THUNDER BAY – With fierce forest fires forcing an evacuation of Pikangikum First Nation for the second time this year, up to 400 people from the community are expected to make their way to Thunder Bay through provincially coordinated evacuation efforts.
Thunder Bay will start receiving evacuees, with 200 people expected to arrive on Wednesday. Increased capacity will allow the city to host an additional 100 starting on Friday with a further 100 people expected to be able to be accommodated next week.
“The current situation is dire and there are people under threat from forest fires and smoke. Our capacity to help these people is constrained and we are stretched beyond capacity today,” said Thunder Bay city manager Norm Gale at a Wednesday morning news conference.
“We believe the situation will get worse before it gets better.”
The latest wildfire – Red Lake 39 – has grown to 50,000 hectares and is burning six kilometres southwest of the community. Smoke from the blaze forced the evacuation of vulnerable community members last week before a full evacuation began on Monday.
A Ministry of Natural Resources and Forestry spokesperson on Tuesday night said sprinklers have been installed around the southwestern areas of Pikangikum. Recent rain, that was heavy at times, has helped limit fire behaviour and allow for more suppression efforts to take place.
One of the major limitations to Thunder Bay being able to host evacuees has been the local availability of hotel rooms.
Thunder Bay Fire Rescue chief John Hay said the city has offered to host vulnerable evacuees, which include elderly populations, people with chronic medical conditions and families with young children.
“That setting for them is best in a hotel,” Hay said.
In addition to those evacuees arriving through provincially coordinated efforts, Gale said there are an additional 600 people mainly from Pikangikum who left the community on their own and came to Thunder Bay.
"Those people we are not providing support to but those people will demand and require services as well," Gale said, adding the city's evacuation response does not arrange for accommodations and food for those outside the coordinated process. "This leads to our challenge, which is making sure people get the help they need."
Local emergency services are preparing for a potential influx in call volume to meet their needs.
“When you’re adding residents or new people into our community we want to ensure they’re safe and that we have the resources to deal with the possibly increasing calls for service,” city police chief Sylvie Hauth said.
“We will probably have to look at additional resources to ensure that if that increases there we can respond effectively not just to local residents day-to-day 911 calls but any additional calls that come through to us.”
This is the second time in less than two months that a wildfire has advanced to within kilometres of Pikangikum, forcing people to be displaced. The community, which was blanketed by heavy smoke, had declared a state of emergency on May 30. More than 1,600 people were evacuated, including nearly 400 who were hosted in Thunder Bay.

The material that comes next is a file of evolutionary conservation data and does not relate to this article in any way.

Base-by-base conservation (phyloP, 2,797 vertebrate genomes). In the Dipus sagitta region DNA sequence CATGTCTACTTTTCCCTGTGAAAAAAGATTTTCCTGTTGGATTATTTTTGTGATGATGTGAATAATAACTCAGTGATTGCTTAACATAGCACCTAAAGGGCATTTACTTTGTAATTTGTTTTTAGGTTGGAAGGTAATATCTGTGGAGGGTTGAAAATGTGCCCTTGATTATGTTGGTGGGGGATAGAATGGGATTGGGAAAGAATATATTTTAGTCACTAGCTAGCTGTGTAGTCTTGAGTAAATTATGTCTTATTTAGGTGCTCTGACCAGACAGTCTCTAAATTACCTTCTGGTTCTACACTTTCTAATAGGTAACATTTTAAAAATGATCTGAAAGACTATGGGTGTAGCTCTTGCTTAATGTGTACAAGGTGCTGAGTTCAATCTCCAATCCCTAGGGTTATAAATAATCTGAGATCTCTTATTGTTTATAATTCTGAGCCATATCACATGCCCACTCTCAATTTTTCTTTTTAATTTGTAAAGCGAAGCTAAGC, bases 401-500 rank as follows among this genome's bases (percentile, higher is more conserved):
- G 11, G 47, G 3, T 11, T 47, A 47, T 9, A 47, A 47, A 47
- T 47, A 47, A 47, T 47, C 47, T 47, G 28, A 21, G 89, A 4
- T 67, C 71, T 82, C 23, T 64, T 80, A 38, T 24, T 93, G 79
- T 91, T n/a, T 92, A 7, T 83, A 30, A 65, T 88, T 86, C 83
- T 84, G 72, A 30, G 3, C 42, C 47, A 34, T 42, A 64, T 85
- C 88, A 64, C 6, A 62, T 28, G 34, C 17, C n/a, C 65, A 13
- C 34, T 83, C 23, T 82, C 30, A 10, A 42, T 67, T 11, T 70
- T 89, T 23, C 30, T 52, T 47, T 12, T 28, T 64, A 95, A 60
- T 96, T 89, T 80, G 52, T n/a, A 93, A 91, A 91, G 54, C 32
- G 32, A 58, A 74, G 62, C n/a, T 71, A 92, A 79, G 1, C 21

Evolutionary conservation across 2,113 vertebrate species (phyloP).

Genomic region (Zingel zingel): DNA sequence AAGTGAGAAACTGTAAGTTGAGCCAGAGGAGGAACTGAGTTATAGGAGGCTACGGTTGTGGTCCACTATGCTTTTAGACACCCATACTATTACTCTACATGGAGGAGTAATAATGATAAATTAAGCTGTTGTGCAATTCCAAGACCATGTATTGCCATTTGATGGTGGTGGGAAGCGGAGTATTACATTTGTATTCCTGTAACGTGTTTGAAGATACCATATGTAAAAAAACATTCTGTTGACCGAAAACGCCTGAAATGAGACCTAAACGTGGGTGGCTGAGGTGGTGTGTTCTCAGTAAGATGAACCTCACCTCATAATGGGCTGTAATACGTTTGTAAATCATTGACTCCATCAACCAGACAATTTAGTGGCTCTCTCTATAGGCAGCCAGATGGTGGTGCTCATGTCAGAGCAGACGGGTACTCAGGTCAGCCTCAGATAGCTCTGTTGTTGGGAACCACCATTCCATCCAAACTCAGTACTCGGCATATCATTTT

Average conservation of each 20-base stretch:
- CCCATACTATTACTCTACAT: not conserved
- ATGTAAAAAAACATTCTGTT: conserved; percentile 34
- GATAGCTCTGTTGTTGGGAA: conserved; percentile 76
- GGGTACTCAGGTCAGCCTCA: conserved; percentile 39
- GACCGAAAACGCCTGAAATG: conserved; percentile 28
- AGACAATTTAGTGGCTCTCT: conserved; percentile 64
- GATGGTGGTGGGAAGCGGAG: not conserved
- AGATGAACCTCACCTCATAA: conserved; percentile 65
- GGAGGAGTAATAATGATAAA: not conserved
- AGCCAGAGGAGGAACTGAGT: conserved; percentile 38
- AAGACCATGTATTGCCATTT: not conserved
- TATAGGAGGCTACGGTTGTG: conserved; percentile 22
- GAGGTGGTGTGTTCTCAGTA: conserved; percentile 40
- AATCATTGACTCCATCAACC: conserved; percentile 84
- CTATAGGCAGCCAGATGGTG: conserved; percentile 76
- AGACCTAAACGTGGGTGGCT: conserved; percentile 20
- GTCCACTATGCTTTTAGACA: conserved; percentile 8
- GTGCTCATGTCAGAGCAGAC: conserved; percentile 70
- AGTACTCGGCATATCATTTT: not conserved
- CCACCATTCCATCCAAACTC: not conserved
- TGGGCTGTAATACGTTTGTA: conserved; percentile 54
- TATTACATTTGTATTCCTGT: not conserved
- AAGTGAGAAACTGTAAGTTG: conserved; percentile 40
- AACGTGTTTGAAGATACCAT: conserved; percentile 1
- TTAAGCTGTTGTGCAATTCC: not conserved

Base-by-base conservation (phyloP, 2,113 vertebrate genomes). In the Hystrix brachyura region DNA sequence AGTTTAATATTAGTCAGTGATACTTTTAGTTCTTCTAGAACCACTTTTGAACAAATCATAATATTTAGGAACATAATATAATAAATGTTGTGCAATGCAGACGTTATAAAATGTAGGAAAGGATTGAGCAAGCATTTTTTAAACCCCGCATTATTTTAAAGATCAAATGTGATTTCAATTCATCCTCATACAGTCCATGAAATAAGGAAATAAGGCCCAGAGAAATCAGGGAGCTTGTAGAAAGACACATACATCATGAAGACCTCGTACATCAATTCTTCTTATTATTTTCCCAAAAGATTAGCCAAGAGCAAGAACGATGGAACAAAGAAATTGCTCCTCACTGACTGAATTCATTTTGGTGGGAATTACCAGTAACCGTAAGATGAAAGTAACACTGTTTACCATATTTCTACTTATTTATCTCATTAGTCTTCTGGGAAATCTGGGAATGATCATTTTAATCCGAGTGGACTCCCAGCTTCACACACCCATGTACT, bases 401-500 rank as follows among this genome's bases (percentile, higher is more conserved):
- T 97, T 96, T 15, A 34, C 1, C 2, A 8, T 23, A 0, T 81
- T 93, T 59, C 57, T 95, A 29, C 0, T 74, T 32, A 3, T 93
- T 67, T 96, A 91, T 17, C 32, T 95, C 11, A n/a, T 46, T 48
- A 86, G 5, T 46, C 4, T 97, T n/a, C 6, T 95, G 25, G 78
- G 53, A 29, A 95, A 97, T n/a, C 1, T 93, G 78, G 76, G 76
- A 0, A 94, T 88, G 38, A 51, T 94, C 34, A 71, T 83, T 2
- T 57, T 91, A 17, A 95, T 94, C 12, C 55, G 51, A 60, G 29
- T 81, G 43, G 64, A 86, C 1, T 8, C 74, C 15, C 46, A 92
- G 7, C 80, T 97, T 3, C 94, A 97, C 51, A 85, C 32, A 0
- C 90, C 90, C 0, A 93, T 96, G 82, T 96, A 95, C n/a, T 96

As well, Keewaywin First Nation was completely evacuated last month as a massive wildfire roared to within eight kilometres of the community, with residents sent to Sioux Lookout and Timmins.
Earlier this week, Ontario solicitor general Sylvia Jones said she had been reaching out to mayors across the province to encourage their communities to host evacuees.
Brent Ross, spokesman for the Ministry of the Solicitor General, said people from Pikangikum are also being flown to Hearst and Kapuskasing.
Thunder Bay mayor Bill Mauro said the need for more host communities is clear.
“Post this situation we’re in right now, we’re going to have to work with them to ensure in the future there is something in place where if host communities are not stepping up to be part of this solution, then the province and the federal government need to take more of a leadership role in making sure we don’t find ourselves in this position in the future,” Mauro said.
Ross said several other Northern Ontario communities could be impacted in the coming days and weeks.
"There is an urgent need for host communities to provide a safe haven for evacuees during this difficult time. In partnership with our provincial, First Nations, federal and (non-governmental association) partners, the ministry is coordinating a contingency plan should we need to proceed with a large-scale evacuation," Ross said in a written statement.
The latest influx will be the third significant evacuation hosting for Thunder Bay, following the arrival of people from the flood-threatened Kashechewan First Nation in mid-May followed by the first Pikangikum evacuation a few weeks later.
Thunder Bay had declared an emergency for hosting purposes on May 18, which has remained in effect through the subsequent evacuations.